Lack of Communication
A lack of communication between teams is a major problem in organizations, and I am not only talking about communication between the Dev and the Ops people. Communication failures also occur inside teams or teams which seem to cooperate closely together. Completing a task or User Story (or whatever you call it) is a joint effort. If you have developed something and someone else is testing it, it should be normal that one is helping the other one in order to accomplish a good result.
Continuously improving your processes is vital for your organization. The Retrospective in Scrum provides the tool for improvement, but most important is that you have embedded improvement into your process. And not just talking about it, but also doing something with the suggested improvements. Major problems will occur when your only focus is fixing bugs and implementing new features and do not create time for process improvements. Before you know it, you lag behind compared to the rest of your competitors. At some point in time, the gap you need to bridge is so big that it will take some huge amount of work. Besides that, not improving processes or tooling will make it more difficult to find applicants for your organization because they don’t have the skills anymore for working with outdated processes or tooling.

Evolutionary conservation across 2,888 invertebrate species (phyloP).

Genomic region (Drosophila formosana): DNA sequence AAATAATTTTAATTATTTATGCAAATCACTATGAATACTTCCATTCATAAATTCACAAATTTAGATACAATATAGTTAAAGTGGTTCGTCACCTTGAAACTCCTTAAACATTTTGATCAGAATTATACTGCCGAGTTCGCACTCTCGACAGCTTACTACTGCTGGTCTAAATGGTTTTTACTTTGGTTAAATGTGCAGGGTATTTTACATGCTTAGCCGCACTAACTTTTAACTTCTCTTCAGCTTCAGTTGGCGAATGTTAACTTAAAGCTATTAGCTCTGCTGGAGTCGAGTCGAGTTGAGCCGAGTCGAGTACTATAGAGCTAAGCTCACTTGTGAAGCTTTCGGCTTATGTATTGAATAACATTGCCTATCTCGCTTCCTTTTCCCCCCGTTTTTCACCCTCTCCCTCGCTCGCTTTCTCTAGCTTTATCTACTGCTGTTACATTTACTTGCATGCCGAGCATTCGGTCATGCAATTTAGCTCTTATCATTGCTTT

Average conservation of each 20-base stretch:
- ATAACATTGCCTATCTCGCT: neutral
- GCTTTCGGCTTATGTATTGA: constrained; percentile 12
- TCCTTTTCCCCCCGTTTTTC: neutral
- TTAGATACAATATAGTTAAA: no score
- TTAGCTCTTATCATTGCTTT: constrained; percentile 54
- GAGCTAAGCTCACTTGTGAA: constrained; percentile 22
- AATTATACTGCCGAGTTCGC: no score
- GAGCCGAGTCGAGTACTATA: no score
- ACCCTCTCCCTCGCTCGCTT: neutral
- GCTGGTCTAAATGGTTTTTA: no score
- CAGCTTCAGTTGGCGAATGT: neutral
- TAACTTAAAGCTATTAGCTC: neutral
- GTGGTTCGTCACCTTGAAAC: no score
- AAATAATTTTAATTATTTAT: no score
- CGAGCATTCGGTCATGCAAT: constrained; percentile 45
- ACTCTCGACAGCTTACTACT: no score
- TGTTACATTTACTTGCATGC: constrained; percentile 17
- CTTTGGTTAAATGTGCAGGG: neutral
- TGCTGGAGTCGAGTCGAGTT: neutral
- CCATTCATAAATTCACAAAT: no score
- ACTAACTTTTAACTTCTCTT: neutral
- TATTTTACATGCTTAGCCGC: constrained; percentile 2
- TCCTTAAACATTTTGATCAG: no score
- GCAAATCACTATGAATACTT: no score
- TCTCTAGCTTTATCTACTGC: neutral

I am not stating here that old processes or tooling are bad by default. These processes often are introduced in order to solve problems and therefore contain a lot of value. It becomes different when you ask colleagues why a certain process needs to be followed and the answer is: "We have always done it this way." That’s when the alarm bells need to get off. This probably means that several years ago the process was altered to solve a problem, but we don’t know which problem we solved and whether the current way of working is not causing us even more problems.
Continuously improve your processes, be critical about why you are doing things, read about success stories of other organizations, and keep your knowledge up-to-date about new techniques. All of these things are vital to your organization.
One of the most important items in the book is how unplanned work influences the planned work. Creating a plan for work to be done is not very difficult. Maybe your estimates can be improved, but you learn this by doing. The unplanned work is more difficult. Unplanned work must be reduced to a minimum in order to have more control.